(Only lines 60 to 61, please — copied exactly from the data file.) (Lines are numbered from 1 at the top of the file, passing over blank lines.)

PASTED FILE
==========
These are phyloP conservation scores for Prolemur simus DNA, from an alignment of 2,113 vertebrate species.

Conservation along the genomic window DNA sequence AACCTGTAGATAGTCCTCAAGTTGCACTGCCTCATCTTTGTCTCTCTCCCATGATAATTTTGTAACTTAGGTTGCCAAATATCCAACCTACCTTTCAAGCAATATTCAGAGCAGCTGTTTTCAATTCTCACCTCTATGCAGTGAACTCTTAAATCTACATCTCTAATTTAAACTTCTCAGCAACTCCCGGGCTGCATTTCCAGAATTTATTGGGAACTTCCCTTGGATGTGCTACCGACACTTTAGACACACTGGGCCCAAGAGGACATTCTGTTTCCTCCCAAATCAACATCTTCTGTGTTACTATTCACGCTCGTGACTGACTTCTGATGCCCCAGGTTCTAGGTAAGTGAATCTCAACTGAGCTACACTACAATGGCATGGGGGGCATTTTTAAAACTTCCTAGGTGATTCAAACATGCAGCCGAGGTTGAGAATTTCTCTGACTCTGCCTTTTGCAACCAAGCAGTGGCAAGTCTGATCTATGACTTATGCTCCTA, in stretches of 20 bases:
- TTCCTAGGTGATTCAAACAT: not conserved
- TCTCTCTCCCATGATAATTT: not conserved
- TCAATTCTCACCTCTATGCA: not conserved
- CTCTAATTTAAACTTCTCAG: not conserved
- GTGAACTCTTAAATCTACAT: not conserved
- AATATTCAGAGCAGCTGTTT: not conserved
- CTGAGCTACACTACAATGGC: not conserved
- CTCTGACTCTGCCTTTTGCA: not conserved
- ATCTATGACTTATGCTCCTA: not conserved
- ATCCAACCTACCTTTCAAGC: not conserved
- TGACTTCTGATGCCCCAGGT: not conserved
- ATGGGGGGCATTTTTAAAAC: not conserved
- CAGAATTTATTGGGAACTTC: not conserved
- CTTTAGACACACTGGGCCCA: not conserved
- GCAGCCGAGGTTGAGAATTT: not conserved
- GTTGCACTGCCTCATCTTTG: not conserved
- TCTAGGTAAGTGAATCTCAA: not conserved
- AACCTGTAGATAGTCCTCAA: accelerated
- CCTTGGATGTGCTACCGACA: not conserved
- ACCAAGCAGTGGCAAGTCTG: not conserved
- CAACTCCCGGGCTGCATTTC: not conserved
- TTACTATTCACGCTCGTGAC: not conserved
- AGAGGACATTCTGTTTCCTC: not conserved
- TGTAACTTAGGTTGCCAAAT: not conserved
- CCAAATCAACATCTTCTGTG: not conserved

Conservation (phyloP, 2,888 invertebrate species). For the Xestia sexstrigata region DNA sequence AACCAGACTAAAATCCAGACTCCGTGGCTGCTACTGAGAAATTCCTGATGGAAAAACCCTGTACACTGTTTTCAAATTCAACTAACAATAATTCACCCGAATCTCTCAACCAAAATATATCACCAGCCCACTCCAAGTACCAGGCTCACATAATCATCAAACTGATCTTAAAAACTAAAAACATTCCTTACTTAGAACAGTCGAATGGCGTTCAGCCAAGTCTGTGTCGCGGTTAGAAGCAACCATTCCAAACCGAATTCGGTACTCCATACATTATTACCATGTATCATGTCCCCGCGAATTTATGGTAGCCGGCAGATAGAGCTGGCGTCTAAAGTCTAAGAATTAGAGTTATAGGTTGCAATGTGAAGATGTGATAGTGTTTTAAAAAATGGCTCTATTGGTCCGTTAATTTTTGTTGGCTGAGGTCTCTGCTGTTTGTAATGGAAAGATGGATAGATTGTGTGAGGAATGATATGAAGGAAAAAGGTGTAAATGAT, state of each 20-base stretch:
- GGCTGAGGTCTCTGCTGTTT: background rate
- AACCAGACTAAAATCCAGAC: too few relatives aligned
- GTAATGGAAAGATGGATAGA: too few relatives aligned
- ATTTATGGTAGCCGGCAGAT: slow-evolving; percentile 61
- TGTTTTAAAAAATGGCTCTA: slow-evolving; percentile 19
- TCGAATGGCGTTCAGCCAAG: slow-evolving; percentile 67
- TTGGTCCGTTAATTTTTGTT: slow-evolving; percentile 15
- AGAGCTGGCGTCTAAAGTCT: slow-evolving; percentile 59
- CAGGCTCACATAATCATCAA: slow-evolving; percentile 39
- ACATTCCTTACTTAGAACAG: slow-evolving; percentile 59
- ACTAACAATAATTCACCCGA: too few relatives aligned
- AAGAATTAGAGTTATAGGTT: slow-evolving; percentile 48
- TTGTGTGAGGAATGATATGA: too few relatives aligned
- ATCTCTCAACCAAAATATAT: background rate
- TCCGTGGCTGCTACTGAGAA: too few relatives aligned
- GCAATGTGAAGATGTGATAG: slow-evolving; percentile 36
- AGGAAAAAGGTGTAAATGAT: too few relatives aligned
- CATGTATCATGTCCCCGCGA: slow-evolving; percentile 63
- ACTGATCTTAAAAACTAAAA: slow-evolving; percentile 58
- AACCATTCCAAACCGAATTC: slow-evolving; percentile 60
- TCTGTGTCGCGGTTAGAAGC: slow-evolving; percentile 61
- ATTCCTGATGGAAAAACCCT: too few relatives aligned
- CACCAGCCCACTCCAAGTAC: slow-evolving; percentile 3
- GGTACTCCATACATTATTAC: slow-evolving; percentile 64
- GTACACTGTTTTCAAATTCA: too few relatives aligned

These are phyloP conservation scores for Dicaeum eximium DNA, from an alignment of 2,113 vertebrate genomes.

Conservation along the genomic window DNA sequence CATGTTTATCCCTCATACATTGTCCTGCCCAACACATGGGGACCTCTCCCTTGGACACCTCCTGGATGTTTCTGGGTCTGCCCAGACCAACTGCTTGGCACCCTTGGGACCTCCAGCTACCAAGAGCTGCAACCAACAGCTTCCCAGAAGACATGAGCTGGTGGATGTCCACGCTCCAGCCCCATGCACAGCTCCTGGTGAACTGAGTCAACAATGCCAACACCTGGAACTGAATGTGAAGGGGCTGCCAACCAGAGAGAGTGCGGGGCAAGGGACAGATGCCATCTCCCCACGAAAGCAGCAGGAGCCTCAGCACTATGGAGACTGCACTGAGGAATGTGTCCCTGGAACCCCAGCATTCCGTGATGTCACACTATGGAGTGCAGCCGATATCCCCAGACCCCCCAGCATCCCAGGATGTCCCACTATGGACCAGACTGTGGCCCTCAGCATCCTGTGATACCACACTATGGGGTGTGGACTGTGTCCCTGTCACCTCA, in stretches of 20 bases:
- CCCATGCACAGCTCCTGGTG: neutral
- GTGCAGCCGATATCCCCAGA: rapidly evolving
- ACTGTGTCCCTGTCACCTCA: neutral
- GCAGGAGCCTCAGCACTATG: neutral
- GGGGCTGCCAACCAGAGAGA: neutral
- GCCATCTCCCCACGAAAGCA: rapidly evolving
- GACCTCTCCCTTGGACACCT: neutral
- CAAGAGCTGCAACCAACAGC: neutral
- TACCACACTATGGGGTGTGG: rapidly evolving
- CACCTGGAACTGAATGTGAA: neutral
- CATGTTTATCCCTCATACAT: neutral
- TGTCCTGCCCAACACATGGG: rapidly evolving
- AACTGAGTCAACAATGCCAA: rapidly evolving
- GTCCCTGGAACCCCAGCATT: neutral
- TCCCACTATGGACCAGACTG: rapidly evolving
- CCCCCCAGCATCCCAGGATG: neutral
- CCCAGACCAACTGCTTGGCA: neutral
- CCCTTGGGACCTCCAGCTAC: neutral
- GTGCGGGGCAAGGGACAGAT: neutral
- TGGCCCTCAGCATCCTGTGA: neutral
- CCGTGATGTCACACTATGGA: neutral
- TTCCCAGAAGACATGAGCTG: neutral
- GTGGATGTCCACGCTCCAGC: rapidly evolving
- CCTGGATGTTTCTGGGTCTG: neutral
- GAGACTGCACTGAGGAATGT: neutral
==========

- GGGGCTGCCAACCAGAGAGA: neutral
- GCCATCTCCCCACGAAAGCA: rapidly evolving